rather tight in order to be integrable. You believe in integrability if you believe "the probability that the prize is between 1 and a million coins is greater than 0.00001" or any
similar statement, with the parameters "1", "a million" and "0.00001" replaced by anything.

I think that one reason this paradox is compelling because whatever your distribution, you should definitely switch from a median value. This is balanced in the expected-value calculation by the great sums you would lose by switching from a high value. Another reason is that in the absence of any information, we may be completely unwilling to use a distribution at all.

ResCogitans said...

so imagine YOU are on a gameshow and win one of the envelopes. the host doesn't even tell you how much is in it, but still asks if you want to swap to the other one.
Do YOU think there is any point in swapping?

Odatafan said...

> ... the host doesn't even tell you how much is in it, but still asks if you want to swap to the other one. Do YOU think there is any point in swapping?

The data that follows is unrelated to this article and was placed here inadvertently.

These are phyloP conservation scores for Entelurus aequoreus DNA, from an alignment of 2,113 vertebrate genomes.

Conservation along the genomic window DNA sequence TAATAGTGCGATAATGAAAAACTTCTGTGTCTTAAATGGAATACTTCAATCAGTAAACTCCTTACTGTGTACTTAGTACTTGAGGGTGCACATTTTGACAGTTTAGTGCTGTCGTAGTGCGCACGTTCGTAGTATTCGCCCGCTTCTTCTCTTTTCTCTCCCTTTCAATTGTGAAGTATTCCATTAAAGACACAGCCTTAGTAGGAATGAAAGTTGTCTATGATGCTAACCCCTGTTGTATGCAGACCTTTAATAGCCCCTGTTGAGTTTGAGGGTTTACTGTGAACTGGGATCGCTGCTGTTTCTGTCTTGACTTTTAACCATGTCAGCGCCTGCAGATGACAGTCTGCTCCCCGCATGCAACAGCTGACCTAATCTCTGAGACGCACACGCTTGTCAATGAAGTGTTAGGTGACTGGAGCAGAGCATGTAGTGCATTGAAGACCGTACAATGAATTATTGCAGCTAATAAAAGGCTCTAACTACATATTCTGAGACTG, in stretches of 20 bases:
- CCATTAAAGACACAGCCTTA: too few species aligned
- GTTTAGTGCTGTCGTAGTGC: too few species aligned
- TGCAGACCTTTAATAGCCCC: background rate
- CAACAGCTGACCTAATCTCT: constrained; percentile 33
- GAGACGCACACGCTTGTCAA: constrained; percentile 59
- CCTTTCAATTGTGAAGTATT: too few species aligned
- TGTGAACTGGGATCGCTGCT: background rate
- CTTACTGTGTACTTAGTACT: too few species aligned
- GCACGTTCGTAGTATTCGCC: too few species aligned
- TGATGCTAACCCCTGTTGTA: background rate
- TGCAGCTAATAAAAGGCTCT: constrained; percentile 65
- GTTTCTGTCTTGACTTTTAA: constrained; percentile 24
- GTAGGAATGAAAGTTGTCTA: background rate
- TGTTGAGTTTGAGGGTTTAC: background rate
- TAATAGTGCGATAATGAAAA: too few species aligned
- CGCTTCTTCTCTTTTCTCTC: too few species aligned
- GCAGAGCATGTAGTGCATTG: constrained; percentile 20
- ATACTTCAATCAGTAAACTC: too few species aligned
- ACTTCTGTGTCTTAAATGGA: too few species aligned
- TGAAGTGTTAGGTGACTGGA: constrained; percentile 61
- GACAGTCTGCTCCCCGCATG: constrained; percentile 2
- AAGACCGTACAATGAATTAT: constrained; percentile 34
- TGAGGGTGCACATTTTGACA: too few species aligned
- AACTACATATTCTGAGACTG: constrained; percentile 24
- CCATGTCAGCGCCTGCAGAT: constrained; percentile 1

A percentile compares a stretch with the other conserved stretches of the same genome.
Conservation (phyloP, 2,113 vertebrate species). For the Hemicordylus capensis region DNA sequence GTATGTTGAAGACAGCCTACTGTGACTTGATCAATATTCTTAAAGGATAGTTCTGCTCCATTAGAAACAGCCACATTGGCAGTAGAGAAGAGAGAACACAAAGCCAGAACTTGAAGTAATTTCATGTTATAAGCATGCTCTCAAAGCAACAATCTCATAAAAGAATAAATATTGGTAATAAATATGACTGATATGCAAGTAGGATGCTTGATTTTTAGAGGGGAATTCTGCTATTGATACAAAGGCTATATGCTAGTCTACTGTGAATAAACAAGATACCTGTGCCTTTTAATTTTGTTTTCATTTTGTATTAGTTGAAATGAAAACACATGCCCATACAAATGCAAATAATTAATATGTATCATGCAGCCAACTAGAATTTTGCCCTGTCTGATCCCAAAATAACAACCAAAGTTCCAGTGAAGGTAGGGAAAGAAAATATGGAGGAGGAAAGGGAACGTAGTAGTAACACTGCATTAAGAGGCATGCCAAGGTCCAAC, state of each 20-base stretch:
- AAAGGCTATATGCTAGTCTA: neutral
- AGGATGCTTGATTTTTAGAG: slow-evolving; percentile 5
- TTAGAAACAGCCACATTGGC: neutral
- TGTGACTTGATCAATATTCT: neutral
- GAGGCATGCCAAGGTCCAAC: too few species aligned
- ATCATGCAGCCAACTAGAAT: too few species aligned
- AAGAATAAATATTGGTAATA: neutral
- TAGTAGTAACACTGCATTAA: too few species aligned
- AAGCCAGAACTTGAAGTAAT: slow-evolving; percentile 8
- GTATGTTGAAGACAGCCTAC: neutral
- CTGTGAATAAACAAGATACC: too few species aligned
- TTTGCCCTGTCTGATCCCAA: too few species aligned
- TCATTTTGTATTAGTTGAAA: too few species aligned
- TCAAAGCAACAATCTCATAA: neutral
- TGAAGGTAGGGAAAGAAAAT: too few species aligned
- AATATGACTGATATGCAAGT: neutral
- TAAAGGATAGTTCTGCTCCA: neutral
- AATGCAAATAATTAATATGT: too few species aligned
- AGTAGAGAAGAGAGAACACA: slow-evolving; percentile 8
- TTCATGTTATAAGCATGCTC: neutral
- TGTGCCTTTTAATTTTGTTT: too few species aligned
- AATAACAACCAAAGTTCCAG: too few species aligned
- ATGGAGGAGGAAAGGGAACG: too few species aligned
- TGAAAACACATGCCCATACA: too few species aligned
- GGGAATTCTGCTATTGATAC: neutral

No, I think there is no point to swapping before seeing the value.

ResCogitans said...

he tells you there are 2000 gameshow points in it - points are redeemable at the end of the show. this is the pilot episode so you don't know whether 2000 is a lot or not.
at this point:
0. when given the initial choice of envelopes you have a 1/2 probability of choosing the higher amount.
1. as you don't know what points are worth, there is still no point in swapping.
2. if there is no point in swapping, then the expectation value of swapping is 2000.
3. if the expectation value is 2000 then 2000 = p.1000 + (1-p).4000
4. the probability of swapping and getting 1000 is 2/3.